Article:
On the heels of of Russia’s annexation of Crimea, while the U.S. and EU threaten sanctions against the Kremlin, Ukrainian women have adopted their own extreme measure to pique Putin’s interest: swearing off sex with Russian men.
The women behind the sex-strike campaign, called Don’t Give It to a Russian, are doing their part to contribute to a larger boycott of Russian-made goods, urging other Ukrainian ladies via their Facebook page to “fight the enemy by whatever means”—to keep their legs crossed at all costs, in this case.
The campaign reportedly borrowed its “Don’t Give It to a Russian” slogan from Ukrainian poet Taras Shevchenko’s 1838 verse—Kateryna: “Fall in love, O dark-browed maidens, but not with Moskaly [the Russians].” And the initiative already has its own line of T-shirts bearing the slogan and their not-so-subtle logo (two hands cupped together to resemble a vagina).
The initiative has successfully ignited a media frenzy and pissed off a few Ivans, who denounced its female organizers as prostitutes. In turn, the group has appealed to their Russian sisters on Facebook: “Our men are still at home, but yours appear to be going to war.”
Whether the movement will have any quantifiable effect on Ukraine’s strained relations with Russia remains to be seen. But this is hardly the first time women have withheld sex as a bargaining chip for peace and politics—a power play as old as Lysistrata, though rarely as successful in real life as in the ancient Greek play. Below, a recent history of abstinence demonstrations.
In February, a group of Japanese women threatened a sex strike against men who voted for Yoichi Masuzoe, a conservative politician thought to have misogynist views, in Tokyo’s gubernatorial election. The “No Masuzoe” campaign garnered a huge online following, including a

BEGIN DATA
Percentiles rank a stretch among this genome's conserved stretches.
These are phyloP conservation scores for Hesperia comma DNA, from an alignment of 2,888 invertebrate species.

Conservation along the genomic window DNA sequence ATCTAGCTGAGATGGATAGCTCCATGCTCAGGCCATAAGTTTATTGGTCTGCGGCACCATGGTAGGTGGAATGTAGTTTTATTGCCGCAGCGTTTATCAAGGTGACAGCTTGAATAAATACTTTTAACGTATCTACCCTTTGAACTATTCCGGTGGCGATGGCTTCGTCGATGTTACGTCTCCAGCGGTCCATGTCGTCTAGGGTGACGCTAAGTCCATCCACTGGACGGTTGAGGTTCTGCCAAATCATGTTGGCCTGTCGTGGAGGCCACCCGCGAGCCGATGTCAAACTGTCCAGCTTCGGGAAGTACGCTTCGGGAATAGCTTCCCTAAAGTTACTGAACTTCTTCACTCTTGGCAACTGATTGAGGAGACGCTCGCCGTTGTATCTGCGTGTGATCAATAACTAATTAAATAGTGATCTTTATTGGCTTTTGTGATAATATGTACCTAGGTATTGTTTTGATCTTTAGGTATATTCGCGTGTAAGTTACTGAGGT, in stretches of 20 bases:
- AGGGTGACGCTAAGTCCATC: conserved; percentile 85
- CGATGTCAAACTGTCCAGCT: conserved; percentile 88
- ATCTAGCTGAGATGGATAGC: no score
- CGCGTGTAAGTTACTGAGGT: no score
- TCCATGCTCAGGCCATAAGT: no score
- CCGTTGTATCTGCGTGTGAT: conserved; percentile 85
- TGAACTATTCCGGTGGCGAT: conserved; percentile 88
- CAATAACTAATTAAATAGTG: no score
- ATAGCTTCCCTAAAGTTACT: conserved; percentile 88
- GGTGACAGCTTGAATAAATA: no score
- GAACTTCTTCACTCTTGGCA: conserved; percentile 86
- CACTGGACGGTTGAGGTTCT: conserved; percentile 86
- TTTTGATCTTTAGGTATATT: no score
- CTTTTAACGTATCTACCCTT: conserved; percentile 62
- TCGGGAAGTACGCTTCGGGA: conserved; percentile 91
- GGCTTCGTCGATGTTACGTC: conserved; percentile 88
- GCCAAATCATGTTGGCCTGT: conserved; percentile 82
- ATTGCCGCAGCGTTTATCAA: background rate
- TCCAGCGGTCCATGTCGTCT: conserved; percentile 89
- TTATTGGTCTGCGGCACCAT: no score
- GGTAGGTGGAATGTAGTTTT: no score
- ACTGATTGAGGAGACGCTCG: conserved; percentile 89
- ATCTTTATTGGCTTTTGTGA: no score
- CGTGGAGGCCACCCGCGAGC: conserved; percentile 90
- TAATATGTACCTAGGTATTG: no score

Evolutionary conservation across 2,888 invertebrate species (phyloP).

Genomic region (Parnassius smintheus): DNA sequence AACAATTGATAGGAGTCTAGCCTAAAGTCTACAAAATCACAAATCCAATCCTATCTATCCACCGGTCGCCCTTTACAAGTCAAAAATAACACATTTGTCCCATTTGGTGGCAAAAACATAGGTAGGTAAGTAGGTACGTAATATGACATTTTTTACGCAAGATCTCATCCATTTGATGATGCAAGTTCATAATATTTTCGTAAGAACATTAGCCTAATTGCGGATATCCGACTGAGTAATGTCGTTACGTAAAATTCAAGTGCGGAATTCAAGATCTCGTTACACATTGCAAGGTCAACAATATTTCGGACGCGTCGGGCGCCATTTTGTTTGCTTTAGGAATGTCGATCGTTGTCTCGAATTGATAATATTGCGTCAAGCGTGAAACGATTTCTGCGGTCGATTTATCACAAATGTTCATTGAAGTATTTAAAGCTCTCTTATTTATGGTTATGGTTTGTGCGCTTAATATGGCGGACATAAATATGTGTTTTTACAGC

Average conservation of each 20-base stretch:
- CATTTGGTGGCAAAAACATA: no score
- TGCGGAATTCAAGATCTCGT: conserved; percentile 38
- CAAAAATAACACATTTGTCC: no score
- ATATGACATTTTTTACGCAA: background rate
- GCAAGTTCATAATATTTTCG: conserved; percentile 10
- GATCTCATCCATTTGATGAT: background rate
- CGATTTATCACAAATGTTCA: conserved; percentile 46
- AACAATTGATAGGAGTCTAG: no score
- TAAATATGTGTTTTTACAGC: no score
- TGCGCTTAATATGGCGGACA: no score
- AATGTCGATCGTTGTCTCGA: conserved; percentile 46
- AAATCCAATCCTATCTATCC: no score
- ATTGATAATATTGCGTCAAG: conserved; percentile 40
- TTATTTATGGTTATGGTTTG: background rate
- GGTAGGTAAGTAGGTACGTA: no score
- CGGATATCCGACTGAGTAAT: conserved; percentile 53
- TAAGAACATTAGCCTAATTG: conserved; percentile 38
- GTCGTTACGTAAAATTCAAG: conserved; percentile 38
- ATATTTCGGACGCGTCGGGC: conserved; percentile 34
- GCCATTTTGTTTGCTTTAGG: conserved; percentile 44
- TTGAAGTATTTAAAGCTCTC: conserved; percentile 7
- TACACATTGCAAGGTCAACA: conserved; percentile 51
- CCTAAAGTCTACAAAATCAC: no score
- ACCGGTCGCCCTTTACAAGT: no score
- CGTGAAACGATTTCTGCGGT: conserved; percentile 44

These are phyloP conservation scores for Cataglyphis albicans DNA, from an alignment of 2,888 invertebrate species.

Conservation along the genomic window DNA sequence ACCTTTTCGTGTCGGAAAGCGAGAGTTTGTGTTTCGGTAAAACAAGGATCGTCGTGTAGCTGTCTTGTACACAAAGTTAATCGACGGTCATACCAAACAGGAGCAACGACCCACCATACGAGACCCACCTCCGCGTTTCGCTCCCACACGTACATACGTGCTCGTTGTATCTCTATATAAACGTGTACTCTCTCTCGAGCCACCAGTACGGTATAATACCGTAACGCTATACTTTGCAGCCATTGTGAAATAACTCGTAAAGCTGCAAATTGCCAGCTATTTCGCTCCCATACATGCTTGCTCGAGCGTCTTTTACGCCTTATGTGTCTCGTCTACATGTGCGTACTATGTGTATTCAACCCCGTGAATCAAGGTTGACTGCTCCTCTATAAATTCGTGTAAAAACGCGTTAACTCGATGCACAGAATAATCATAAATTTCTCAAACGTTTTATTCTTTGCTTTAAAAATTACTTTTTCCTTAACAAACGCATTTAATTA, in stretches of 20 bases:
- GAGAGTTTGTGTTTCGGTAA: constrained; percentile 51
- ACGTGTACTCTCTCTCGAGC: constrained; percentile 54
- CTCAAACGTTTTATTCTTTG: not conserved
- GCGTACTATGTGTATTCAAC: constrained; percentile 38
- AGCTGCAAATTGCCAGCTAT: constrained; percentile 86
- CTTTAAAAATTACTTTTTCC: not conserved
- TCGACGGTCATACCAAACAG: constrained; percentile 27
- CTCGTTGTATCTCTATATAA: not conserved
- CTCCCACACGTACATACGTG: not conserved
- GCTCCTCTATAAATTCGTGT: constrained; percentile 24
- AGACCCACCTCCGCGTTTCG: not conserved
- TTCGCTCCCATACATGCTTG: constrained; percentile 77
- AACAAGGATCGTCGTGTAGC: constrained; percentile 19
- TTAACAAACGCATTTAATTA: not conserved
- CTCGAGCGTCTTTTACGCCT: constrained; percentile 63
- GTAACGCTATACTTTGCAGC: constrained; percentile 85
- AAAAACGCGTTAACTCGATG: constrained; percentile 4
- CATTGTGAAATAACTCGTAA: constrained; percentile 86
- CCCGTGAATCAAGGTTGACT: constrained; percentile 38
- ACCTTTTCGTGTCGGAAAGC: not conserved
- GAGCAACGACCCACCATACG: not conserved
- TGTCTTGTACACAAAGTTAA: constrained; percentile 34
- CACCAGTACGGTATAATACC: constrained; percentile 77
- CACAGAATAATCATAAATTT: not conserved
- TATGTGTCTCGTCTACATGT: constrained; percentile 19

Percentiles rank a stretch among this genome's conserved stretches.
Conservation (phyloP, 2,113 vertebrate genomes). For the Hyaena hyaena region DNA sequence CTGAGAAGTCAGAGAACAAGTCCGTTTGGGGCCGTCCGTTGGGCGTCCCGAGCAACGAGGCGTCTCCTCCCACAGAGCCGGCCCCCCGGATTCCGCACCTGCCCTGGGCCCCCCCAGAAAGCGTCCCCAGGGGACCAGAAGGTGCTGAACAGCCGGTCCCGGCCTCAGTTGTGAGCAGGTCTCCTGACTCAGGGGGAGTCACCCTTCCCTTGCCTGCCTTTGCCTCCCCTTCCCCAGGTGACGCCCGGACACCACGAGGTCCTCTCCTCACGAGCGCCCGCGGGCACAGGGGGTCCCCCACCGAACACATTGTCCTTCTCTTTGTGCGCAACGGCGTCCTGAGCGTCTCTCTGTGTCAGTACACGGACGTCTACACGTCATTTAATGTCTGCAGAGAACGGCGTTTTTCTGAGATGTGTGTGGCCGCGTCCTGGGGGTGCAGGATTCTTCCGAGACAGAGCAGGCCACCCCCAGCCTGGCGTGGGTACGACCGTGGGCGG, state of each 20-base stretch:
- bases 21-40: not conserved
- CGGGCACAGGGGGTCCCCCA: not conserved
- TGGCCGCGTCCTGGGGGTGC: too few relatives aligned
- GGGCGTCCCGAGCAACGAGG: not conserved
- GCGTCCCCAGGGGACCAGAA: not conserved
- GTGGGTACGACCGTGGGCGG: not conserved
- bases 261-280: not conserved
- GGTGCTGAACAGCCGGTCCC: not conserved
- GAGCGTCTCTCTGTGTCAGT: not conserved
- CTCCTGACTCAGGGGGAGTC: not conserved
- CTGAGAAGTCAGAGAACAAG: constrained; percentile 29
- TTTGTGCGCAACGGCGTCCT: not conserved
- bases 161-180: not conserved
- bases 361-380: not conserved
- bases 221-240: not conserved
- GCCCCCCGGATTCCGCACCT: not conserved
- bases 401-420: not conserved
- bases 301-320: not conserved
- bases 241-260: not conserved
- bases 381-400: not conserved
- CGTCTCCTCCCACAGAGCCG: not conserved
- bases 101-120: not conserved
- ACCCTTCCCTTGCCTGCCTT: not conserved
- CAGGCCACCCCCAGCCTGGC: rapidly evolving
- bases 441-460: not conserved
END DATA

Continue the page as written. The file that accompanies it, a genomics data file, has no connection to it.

website that received 75,000 hits a day and a Twitter account with some 3,000 followers. But the risk of sexlessness didn’t prevent Masuzoe from winning the majority vote.
Women in Colombia have repeatedly renounced (or at least claimed to renounce) sexual activity to implement change, though often to no avail. In 2011, women in the southwestern town of Barbacaos boycotted sex in attempt to get the government to pave the town’s roads. The protests made enough noise that the government finally pledged money to pave at least half of one particularly treacherous road, then reneged on its promise. The women of Barbacaos resumed the strike in 2013, but their demands have still not been met. Similarly, in 2006, the wives and girlfriends of gang members in the town of Pereira reportedly withheld sex in a failed attempt to reduce violence.
No Peace, No Sex
In 2011, a group of women in the Philippines staged their own “cross-legged movement” as a weapon to rival fighting among villages on rural Mindanao Island. Violence in the region had forced the closure of a main road between the villages, preventing women in a sewing cooperative from selling their wares. Before long, their husbands were too busy trying to seduce their wives to keep up clashes.
Life Imitates Lysistrata, Almost
In 2003, Leymah Gbowee led a coalition of Liberian women in an epic sex strike as part of a series of nonviolent protests of the country’s 14-year civil war. Gbowee, who won the Nobel Peace Prize for leading these efforts, wrote in her memoir that the strike “had little or no practical effect” but was “extremely valuable in getting us media attention”—attention that rallied the international community to help Liberians confront the country’s ruthless president and rebel warlords. “As a woman, you have the power to deny a man something he wants until the other men stop what they are doing,” she wrote. Still, some women were beaten for denying their husbands sex.
Femen Sets a Precedent
Femen, Ukraine’s radical feminist group, called for a sex boycott in March 2010 in protest of then-Prime Minister Nikolay Azarov’s “caddish and humiliating attitude toward Ukrainian women.” The boycott came a month after the collective staged its first topless demonstration—now their signature move—on the day Viktor Yanukovych was elected president.
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